Jared Witt l June 1, 2017
Alright, you’ve given up on trying to swallow the cold, inedible borscht which our culture feeds to us as “Christianity.” You've tried finessing your fork around barely identifiable chunks of blind patriotism, state-sanctioned violence, and small-minded tribalism hoping to get to the good stuff...only to find more unappetizing bits of bumper sticker sentimentality, insufferable moralizing, and some medieval fantasia about the afterlife.
Good. You’ve officially been de-vangelized, and you're ready to start de-vangelizing others.
Now, hang on. Calm down, all you good pious folk. I’m talking about deprogramming from the bad kind of evangelism. To “evangelize” someone, when the word is used correctly, is quite literally a good thing. It turns "Good News" into a verb. You “good news” someone when you share the story of God’s unconditional love and grace for the whole world without exception, evidenced and guaranteed by the raising of Jesus, the one who taught us how to love. If that’s what you hear when I say “evangelism,” then you’re good. That’s not a trip you need to come down from.
What I’m talking about, though, is the other meaning of the word “evangelism,” the one brought to us from bad misadventures in European colonialism and the “turn or burn” preaching of American revivalism. I’m talking about the false meaning, the bastardized meaning, the one that reinforces rather than obliterates our petty cliques and clans, the one that rubs our nose in our sins for eternity rather than forgiving them and moving on, in other words, the definition of evangelism which has come to mean the opposite of evangelism.
If that’s the trip you’re on, it’s time to detox. Or rather, de-vangelize.
It would be nice to start from scratch and just share the good news off the bat. The problem is, unlike say parts of Africa and East Asia where the Gospel is going gangbusters, our culture has had that flame doused in two millennia of porridge. There’s a lot of toweling off that needs to be done before we’ll ever see a spark.
The good news, no pun intended, is that sharing some news that's actually good in our culture is less a matter of presenting new content to someone and more a matter of affirming the suspicions and frustrations they already hold quietly in their heart. Humans are “fearfully and wonderfully made” as the Psalmist says. And perhaps the most fearful and wonderful parts of us are our conscience and our capacity for empathy.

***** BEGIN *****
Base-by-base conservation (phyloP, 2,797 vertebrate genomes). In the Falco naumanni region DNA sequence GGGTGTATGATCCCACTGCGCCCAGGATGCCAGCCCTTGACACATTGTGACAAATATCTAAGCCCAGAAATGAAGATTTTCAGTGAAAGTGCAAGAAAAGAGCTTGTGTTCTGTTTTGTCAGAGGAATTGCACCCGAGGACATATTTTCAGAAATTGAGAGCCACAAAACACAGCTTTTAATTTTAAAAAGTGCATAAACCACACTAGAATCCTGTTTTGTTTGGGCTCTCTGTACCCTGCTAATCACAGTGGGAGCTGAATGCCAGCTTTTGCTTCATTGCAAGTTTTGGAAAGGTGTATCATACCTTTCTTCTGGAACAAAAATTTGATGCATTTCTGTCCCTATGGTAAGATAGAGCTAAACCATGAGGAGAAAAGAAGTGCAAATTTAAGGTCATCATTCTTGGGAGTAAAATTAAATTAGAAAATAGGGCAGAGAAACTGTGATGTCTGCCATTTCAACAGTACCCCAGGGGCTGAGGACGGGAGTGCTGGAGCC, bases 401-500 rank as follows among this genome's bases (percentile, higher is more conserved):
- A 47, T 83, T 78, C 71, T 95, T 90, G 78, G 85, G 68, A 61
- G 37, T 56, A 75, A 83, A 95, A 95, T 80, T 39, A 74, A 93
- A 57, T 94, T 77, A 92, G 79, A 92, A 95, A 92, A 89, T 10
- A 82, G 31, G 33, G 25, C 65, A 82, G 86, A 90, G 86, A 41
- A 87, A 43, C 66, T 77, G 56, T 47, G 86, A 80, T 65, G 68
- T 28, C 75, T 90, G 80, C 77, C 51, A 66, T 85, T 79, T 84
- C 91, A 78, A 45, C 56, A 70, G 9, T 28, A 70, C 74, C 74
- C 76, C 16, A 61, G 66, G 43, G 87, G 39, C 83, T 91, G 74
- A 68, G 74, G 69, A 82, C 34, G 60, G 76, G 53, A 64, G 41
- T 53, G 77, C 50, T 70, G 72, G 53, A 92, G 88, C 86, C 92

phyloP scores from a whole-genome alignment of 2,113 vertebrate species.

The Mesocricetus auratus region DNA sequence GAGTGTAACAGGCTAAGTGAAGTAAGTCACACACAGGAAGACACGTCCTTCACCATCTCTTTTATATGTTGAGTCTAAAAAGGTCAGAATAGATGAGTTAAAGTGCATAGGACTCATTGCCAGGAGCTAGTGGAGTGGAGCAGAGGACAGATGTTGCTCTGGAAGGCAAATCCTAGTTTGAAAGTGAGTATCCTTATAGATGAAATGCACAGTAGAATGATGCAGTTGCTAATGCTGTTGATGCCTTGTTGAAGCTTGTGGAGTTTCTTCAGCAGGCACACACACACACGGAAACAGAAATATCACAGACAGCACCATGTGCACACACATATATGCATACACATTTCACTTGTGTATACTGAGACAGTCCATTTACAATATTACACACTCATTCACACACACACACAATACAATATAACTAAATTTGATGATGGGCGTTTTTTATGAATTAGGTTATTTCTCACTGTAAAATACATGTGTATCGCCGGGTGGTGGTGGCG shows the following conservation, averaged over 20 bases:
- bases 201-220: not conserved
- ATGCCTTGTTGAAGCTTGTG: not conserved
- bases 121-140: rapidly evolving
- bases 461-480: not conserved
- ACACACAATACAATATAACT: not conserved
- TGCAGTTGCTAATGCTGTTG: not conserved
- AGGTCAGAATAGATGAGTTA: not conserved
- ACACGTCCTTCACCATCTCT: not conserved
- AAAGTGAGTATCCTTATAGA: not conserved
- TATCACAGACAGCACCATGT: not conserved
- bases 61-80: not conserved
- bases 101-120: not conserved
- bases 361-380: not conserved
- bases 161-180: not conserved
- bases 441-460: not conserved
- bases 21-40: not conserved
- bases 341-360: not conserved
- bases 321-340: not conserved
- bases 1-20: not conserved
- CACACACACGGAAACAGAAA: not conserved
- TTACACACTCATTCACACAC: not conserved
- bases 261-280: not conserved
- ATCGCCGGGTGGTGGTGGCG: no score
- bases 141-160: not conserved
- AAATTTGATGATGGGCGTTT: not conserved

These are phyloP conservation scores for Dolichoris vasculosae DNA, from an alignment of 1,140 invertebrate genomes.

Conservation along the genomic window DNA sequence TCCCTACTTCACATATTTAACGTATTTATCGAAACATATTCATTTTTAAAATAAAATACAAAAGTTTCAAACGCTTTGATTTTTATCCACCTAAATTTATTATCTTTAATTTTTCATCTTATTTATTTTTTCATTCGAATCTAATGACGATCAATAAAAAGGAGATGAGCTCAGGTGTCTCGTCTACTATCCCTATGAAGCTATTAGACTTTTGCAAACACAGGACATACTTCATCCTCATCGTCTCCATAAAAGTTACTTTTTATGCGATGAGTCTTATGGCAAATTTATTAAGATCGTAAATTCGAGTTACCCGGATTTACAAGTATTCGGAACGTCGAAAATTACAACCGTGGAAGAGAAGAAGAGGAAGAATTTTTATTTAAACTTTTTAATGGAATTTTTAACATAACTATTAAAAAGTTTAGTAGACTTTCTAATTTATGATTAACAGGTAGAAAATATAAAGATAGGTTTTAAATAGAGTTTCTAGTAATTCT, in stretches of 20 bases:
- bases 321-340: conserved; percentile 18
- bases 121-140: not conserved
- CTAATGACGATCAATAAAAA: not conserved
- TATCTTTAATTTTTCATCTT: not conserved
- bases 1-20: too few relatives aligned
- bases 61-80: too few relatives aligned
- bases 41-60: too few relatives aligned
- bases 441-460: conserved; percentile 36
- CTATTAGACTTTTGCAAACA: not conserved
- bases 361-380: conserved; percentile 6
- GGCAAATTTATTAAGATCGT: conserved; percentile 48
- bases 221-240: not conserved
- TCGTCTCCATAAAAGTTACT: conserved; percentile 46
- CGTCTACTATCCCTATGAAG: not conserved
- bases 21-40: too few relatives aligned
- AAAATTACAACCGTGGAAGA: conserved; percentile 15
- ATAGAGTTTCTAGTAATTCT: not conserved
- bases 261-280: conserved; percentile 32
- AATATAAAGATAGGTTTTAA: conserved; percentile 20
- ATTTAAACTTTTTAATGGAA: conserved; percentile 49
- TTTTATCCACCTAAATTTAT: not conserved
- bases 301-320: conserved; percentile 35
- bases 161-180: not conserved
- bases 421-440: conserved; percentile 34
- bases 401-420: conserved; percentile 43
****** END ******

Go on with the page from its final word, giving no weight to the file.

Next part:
Most Christians, who have tried desperately to stick to the program and uphold the party line, because they were told from a young age that that was a good thing to do, still harbor a skepticism hidden somewhere deep in their bones that something is off with the version of the story they were taught.
It turns out that most Christians secretly don’t accept that you’re punished for all eternity because you happen to have been born into a Buddhist family in Malaysia.
Most Christians actually do feel uneasy about how the almost Egyptian focus on the afterlife of so much pulpit pounding denigrates this life and this earth which God called “very good” and created us to nurture.
Most Christians aren’t really sure why “God” and “country” are always put right next to each other as if the two are synonymous.
Most of these Christians already have one foot out the backdoor of their small, graceless version of Christianity, because they suspect that the God of Jesus must surely be better than all that. So introducing them to the God of grace is really no introduction at all. It is simply a validation of what they already suspect. It is calling them back to the “God behind the god” in whom they actually trust—the one whom they know in a still deeper place of their soul, the one who is only hinted at in the muffled voices of a Wednesday night AA meeting or soup supper in a church basement here or there but who is rarely mentioned in the sonorous booming from behind the Sunday pulpit.
Congratulations on being de-vangelized from bad religion. And good luck on trying to de-vangelize others. For most of us, that's going to be the first step toward finding God.
Cheers and Peace,
Jared Witt (Twitter: @realjaredwitt) is a pastor in the ELCA and, along with Aaron Schmalzle, is a Founding Director of Castle Church Brewing Community and Castle Church Faith Community.
On how Castle Church is stirring up a movement from a brewery in Florida.